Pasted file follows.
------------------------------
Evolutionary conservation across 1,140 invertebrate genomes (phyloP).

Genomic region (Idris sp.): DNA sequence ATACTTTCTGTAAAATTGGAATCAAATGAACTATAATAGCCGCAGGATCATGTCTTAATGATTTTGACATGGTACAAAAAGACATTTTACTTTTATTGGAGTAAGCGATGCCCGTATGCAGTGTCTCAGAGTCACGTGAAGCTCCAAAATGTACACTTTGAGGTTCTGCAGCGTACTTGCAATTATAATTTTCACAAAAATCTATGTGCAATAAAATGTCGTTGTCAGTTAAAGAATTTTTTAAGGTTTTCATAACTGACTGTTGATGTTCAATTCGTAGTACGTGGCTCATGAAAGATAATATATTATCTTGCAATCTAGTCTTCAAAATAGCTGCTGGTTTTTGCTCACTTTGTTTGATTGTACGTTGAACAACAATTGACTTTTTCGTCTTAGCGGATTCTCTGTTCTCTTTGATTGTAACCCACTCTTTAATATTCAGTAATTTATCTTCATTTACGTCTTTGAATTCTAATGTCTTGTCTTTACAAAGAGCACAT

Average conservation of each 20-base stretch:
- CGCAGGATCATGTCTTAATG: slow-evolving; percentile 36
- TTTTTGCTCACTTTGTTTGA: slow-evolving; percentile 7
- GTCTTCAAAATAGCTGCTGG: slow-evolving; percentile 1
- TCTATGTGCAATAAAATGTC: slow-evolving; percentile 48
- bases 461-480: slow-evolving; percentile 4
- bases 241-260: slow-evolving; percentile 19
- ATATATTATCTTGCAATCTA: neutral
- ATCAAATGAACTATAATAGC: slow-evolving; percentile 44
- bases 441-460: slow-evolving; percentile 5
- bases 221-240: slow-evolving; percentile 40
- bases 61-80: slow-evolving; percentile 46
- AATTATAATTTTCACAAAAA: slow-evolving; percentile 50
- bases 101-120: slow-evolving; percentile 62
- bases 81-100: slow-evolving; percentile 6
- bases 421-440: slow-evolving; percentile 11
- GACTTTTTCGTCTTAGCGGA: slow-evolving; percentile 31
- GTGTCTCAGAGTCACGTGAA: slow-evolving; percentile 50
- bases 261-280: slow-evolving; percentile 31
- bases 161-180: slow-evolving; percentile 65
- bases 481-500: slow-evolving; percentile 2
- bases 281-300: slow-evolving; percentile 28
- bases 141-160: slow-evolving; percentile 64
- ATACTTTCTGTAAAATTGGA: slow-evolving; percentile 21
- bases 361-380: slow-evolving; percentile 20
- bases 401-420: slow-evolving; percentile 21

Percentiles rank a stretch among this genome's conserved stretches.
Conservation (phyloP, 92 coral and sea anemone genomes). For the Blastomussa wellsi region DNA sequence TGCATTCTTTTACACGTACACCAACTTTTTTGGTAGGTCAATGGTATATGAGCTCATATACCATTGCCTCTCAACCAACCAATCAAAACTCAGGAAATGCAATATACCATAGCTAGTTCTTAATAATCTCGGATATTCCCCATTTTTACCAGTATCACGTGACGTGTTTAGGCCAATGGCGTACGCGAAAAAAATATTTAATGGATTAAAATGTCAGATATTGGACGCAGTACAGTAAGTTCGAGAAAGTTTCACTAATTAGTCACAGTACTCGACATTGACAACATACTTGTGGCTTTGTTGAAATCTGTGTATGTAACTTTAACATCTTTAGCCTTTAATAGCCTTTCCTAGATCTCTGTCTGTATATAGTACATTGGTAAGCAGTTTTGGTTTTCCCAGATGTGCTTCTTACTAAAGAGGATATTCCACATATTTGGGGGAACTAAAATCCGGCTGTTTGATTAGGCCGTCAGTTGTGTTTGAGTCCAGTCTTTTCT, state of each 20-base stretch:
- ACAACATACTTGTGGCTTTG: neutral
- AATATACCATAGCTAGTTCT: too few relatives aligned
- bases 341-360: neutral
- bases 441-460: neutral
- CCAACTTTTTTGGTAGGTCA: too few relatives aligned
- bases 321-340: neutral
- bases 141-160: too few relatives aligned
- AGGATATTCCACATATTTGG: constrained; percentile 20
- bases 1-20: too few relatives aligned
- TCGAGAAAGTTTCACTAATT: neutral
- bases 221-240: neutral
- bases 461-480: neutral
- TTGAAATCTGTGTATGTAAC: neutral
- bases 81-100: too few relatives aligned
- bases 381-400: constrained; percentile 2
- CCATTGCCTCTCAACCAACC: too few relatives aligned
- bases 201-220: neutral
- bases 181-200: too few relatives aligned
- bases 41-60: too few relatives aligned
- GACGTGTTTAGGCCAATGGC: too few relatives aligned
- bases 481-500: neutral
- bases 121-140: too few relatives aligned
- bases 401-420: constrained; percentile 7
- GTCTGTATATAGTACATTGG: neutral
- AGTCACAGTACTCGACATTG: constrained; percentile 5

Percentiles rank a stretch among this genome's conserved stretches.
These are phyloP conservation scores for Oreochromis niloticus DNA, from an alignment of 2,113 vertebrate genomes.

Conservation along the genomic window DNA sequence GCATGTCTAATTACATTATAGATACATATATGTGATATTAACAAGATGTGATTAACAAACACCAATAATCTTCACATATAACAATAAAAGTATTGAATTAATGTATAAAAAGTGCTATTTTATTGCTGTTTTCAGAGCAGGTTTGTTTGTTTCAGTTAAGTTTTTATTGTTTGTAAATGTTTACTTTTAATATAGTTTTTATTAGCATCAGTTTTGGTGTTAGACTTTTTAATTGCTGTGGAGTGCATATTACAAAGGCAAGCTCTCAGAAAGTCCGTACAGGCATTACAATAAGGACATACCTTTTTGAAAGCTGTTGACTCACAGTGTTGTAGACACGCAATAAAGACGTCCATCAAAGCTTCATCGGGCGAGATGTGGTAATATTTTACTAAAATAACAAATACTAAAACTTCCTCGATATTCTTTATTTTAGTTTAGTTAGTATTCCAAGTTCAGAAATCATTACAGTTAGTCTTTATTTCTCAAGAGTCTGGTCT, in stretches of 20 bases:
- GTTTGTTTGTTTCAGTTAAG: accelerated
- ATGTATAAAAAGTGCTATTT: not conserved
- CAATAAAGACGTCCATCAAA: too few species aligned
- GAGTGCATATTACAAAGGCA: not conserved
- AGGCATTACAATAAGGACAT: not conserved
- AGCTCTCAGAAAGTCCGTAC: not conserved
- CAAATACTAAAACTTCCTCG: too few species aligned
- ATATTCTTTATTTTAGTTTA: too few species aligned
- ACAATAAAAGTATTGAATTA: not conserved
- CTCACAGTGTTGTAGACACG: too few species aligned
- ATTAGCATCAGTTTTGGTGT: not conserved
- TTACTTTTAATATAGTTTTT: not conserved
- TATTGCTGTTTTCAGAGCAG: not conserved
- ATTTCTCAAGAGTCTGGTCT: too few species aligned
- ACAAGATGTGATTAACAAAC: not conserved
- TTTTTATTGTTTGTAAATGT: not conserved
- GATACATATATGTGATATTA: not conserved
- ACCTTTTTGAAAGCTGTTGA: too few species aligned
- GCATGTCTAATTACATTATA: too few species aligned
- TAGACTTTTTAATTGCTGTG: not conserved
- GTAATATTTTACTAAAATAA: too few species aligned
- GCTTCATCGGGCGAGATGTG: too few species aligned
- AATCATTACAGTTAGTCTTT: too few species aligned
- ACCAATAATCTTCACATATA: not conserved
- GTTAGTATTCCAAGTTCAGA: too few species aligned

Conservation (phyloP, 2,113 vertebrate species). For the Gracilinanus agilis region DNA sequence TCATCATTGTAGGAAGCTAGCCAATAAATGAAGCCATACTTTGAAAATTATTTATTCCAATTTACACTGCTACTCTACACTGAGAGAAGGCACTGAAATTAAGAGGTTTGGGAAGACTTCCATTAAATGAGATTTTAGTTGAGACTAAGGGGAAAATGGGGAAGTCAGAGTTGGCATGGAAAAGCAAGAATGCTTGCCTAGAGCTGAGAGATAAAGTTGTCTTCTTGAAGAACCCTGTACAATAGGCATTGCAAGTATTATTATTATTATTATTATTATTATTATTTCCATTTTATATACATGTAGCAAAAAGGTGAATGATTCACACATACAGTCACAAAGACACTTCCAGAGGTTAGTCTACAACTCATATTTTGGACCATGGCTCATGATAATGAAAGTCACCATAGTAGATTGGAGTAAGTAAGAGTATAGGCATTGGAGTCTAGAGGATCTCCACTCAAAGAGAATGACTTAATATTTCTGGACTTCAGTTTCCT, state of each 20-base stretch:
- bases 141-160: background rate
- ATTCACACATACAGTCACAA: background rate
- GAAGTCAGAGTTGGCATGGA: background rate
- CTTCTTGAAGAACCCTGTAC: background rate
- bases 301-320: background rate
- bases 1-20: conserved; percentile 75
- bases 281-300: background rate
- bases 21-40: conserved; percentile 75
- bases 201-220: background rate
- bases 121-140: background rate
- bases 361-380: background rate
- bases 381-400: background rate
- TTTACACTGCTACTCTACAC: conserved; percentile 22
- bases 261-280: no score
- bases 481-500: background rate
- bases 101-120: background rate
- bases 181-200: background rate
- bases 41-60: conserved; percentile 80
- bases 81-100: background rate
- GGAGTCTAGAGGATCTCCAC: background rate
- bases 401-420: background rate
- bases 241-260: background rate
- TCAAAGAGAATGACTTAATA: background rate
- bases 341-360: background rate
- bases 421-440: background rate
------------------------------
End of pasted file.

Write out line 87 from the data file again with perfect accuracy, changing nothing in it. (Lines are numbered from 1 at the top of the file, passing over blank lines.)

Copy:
- GAAGTCAGAGTTGGCATGGA: background rate